Longtime Liberal Senator Joyce Fairbairn is going on extended sick leave as she faces health challenges. It was later reported that Fairbairn was still casting votes after she was declared legally incompetent by a geriatric psychiatrist.
Canada’s Senate has been informed that Liberal Senator Joyce Fairbairn will not be returning to Ottawa this autumn because she is undergoing treatment for her dementia. Patricia McCullagh, Fairbairn’s niece, wrote a letter to Conservative Senator David Tkachuck, Clerk of the Senate Gary O’Brien and Senate Speaker Noel Kinsella, according to the National Post.
The letter stated that Fairbairn would not return to Ottawa next month because “she has declined significantly over the past year and is no longer able to look after herself, having had 24-hour, full-time care for the past 18 months.”
It was learned that in February, a geriatric psychiatrist declared her mentally incompetent. Tkachuk stated in an interview with CBC News that he is seeking documentation and will now seek the legal opinion of the Senate for the next steps.
Since her dementia diagnosis and declaration that she was mentally incompetent, the Grit Senator attended Senate meetings and voted with her fellow Liberals prior to the Upper Chamber rising for the summer two months ago.
Liberal leadership permitted this to happen and allowed Fairbairn to spend taxpayers’ money for four months. Many were asked about Fairbairn’s health in the spring, in which the Liberal Party persisted in stating that she was fine. Liberal Senate whip Jim Munson told the Ottawa Citizen that he never doubted Fairbairn’s competence level when she was in the Senate during this timeframe.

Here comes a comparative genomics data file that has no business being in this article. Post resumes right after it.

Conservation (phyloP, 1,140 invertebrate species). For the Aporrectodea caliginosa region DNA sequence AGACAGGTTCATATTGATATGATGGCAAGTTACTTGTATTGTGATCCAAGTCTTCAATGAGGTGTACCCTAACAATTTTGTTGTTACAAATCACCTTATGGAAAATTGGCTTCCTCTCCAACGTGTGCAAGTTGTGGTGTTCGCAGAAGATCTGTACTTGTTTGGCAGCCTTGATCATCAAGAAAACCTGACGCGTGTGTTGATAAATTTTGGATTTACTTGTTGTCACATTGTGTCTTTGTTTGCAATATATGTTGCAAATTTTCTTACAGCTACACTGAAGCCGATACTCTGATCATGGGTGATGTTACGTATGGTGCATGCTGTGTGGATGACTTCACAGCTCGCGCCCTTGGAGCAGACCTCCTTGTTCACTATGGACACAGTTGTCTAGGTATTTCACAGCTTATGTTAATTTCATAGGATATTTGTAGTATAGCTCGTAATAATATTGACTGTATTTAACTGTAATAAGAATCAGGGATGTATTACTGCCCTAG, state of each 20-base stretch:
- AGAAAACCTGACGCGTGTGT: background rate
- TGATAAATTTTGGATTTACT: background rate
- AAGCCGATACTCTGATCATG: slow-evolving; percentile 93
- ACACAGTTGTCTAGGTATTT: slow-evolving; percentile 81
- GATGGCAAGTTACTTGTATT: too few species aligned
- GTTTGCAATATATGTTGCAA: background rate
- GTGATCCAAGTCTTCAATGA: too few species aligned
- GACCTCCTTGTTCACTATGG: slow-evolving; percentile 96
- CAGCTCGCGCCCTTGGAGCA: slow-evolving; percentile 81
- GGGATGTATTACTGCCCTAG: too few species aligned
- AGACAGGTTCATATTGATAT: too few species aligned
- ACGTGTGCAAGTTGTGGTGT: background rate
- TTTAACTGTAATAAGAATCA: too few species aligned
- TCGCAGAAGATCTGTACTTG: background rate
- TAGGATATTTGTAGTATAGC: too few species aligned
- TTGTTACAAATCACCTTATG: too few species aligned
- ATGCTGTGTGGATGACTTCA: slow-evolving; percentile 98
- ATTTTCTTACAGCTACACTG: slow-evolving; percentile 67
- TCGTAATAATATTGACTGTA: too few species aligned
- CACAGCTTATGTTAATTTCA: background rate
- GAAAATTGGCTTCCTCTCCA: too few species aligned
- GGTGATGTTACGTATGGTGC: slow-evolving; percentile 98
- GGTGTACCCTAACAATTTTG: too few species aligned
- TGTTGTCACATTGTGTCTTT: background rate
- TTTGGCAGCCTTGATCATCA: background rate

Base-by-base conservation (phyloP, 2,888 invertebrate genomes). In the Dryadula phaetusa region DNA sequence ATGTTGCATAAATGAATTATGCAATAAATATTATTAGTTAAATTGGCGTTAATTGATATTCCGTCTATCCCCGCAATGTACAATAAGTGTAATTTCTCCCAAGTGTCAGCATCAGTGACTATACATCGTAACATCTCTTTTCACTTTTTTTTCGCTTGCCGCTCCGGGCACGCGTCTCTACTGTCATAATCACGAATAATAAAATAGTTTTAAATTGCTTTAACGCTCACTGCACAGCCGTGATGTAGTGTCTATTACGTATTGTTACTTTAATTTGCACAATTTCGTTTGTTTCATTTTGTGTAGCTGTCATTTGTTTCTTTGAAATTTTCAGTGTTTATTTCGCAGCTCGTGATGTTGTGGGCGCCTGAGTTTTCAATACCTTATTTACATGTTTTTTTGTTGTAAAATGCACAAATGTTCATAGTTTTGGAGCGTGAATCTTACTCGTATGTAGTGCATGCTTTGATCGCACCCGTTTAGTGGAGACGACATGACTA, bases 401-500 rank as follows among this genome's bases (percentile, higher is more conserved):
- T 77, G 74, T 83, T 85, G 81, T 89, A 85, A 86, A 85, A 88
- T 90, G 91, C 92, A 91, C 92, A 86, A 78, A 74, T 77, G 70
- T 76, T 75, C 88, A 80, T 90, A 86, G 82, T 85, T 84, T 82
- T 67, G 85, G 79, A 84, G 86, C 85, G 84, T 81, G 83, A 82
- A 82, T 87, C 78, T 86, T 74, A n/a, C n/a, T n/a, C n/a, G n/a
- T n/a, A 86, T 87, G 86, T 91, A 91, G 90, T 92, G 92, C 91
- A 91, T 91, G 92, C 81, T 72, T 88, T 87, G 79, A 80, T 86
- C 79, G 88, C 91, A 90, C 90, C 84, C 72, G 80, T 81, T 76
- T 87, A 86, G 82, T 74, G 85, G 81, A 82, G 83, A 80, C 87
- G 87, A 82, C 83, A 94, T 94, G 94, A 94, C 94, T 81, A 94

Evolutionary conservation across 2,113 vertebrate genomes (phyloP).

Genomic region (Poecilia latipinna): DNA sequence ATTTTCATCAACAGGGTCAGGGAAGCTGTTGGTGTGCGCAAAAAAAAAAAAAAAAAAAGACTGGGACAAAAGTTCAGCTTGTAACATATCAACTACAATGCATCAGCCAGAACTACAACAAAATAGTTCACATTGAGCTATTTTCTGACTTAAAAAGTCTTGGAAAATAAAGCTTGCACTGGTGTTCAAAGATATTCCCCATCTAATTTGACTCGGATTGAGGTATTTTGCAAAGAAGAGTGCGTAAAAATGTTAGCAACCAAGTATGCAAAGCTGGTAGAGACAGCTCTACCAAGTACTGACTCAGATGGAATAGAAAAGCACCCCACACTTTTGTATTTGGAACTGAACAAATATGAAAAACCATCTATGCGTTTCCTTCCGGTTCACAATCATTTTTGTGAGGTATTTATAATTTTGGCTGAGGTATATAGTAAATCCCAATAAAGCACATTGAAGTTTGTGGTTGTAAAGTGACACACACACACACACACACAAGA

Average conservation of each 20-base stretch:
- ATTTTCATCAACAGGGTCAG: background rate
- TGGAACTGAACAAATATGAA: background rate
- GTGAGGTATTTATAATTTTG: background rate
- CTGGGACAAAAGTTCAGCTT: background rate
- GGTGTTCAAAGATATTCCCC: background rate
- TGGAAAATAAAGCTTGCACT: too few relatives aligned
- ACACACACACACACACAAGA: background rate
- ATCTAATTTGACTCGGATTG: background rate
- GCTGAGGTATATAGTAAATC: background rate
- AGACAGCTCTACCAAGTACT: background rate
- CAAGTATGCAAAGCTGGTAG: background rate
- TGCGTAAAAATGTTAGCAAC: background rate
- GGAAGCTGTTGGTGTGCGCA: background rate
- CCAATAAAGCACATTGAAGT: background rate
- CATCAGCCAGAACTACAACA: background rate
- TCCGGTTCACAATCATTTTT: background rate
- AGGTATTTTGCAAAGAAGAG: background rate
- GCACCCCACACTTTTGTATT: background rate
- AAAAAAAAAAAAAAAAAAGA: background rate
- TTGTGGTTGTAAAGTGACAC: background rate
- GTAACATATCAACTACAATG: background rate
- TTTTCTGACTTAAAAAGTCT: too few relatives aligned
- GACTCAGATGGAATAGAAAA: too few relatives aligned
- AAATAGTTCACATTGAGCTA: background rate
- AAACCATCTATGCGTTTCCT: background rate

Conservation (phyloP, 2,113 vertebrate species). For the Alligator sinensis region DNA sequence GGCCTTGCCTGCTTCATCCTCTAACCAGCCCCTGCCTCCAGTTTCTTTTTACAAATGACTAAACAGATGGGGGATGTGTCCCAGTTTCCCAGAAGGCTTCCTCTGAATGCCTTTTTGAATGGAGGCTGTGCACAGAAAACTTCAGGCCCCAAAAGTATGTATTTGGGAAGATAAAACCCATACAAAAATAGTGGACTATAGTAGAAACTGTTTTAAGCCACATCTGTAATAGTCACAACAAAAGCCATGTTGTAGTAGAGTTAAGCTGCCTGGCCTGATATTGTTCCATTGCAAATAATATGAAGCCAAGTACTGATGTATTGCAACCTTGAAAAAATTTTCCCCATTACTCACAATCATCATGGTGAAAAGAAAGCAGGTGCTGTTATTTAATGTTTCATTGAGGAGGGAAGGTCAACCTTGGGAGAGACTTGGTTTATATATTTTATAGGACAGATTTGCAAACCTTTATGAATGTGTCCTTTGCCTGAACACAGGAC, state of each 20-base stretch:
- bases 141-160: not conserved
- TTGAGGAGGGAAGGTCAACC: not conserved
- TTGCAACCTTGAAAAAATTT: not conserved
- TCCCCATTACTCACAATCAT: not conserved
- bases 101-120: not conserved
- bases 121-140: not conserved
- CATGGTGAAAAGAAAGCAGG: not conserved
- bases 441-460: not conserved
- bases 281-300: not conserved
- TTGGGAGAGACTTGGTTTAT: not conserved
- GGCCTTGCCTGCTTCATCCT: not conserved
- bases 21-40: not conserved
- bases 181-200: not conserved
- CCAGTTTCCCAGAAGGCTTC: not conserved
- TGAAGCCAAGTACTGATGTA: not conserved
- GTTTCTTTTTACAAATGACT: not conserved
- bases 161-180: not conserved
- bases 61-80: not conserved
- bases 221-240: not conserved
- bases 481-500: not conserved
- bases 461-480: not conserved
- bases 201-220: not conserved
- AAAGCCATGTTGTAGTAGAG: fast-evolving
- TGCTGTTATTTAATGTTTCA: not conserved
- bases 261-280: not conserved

According to documents obtained by Digital Journal, Fairbairn voted 12 times in the Senate, while also authorizing more than $85,000 in spending. It was discovered that she spent less on travel expenses between her home in Alberta and in Ottawa; $4,000 from March to May, compared to $13,000 spent over three previous quarters.
Senate rules state that a doctor’s note must be provided if a senator takes sick leave of more than six days and he or she is still obligated to attend once every two sessions. New rules that are expected to be accepted this autumn can allow the Senate to make a seat vacant, which would trigger a selection and nomination process.
Fairbairn has served as a senator since she was appointed by Prime Minister Pierre Trudeau in 1984. Prior to her appointment, Fairbairn worked as his Legislative Assistant, Senior Legislative Advisor and then the prime minister’s Communications Coordinator.
Fairbairn, 73, is only two years (Nov. 2014) from mandatory retirement. It is unknown as to why she isn’t stepping down from her post and only taking sick leave.